Providing clean water was critical even before the earthquake, but Jan. 12 made the need for clean water a matter of life or death. Food For The Poor quickly mobilized to provide containers of bottled water immediately after the disaster. That immediate action now has shifted to a strategy of providing long-term solutions through water filtration systems. The ones provided by Food For The Poor reduce waterborne diseases by removing suspended pathogens. The filtration systems treat up to 10 gallons of water per minute (10,000 gallons per day) and can support a community of up to 3,000 people. The rugged system can be transported by pick-up truck, and can be operational in four hours.
Food For The Poor continues to provide general relief for the Haitian people. Since the earthquake, the agency has acquired and delivered more than 9,300 tons of food, medical supplies, pharmaceuticals, building materials and other goods. The 491 containers have provided lifesaving goods to those suffering from the effects of the earthquake. The people of Haiti have been provided with millions of meals from the rice, beans, canned goods and water shipped into Haiti. The feeding center at the warehouse and office complex continues to provide about 15,000 hot meals a day.
“Our donors have given a tremendous amount in the past two months to ensure that their brothers and sisters in Haiti have a chance to eat, drink clean water and lie down under some kind of shelter at night,” said Robin Mahfood, President/CEO of Food For The Poor. “We are grateful for their committed support and we will continue to count on their generosity in the long recovery we have ahead of us. The most immediate threat will be the rains that come with hurricane season.”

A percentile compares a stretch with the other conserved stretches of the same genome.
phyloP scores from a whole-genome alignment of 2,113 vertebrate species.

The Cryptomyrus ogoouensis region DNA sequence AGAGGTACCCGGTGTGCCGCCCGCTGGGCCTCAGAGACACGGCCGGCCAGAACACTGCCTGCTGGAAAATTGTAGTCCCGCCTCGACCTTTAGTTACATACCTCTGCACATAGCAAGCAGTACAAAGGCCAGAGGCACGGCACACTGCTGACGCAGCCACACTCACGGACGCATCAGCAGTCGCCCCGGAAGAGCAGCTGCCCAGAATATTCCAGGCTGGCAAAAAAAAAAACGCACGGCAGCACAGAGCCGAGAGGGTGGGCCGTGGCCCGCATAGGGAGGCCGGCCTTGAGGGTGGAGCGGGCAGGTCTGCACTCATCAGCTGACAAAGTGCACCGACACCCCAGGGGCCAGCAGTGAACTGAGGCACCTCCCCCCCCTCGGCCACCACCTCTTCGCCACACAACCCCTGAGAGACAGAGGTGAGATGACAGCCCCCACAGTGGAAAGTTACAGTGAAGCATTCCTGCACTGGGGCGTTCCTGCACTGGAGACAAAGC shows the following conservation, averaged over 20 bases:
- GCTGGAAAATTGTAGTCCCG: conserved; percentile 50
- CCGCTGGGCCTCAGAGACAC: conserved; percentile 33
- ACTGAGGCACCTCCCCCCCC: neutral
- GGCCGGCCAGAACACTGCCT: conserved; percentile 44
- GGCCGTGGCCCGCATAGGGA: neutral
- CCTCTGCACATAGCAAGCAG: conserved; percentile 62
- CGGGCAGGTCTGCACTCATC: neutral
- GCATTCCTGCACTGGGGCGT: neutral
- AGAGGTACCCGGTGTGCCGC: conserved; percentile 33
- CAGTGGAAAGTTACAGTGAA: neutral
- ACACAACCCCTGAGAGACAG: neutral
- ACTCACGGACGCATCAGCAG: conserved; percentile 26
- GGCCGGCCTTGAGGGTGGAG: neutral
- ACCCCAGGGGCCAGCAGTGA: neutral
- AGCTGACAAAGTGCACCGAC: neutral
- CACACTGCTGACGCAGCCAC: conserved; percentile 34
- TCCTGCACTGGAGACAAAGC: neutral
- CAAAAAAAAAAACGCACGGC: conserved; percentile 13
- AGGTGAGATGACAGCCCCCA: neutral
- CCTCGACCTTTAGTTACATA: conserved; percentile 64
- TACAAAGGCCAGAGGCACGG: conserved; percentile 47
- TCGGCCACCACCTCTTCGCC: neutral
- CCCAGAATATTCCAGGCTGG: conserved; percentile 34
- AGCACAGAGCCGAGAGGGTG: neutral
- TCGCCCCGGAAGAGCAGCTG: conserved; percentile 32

Recent rains have caused even more damage, especially in the areas of Miragoane and Anse a Veau. Food For The Poor was able to distribute food, shoes and other necessary items. Miragoane received aid first, since items could be delivered by truck, but the agency had to take supplies to Anse a Veau by boat. The aid was delivered immediately after last week’s rains and continues this week.
FFP/Haiti distribution includes a network of more than 2,000 beneficiaries that either receive direct aid — orphanages, schools, hospitals — or beneficiaries such as associations, parishes, churches, congregations and community groups that, in turn, distribute to other people in need. They receive an assortment of products including rice, beans, canned food, water and personal hygiene items that allow them to serve the various needs of the destitute, especially those living in the tent cities.
Teams of workers at FFP/Haiti have been going into the local community organizations and churches to distribute rice, beans, pasta, crackers and canned goods. In these community distributions, the agency is able to help about 1,500 families at a time.
Food For The Poor, the largest international relief and development organization in the United States, does much more than feed millions of hungry poor in 17 countries of the Caribbean and Latin America. This interdenominational Christian agency provides emergency relief assistance, clean water, medicines, educational materials, homes, support for orphans and the aged, skills training and micro-enterprise development assistance, with more than 96 percent of all donations going directly to programs that help the poor. For more information, please visit www.foodforthepoor.org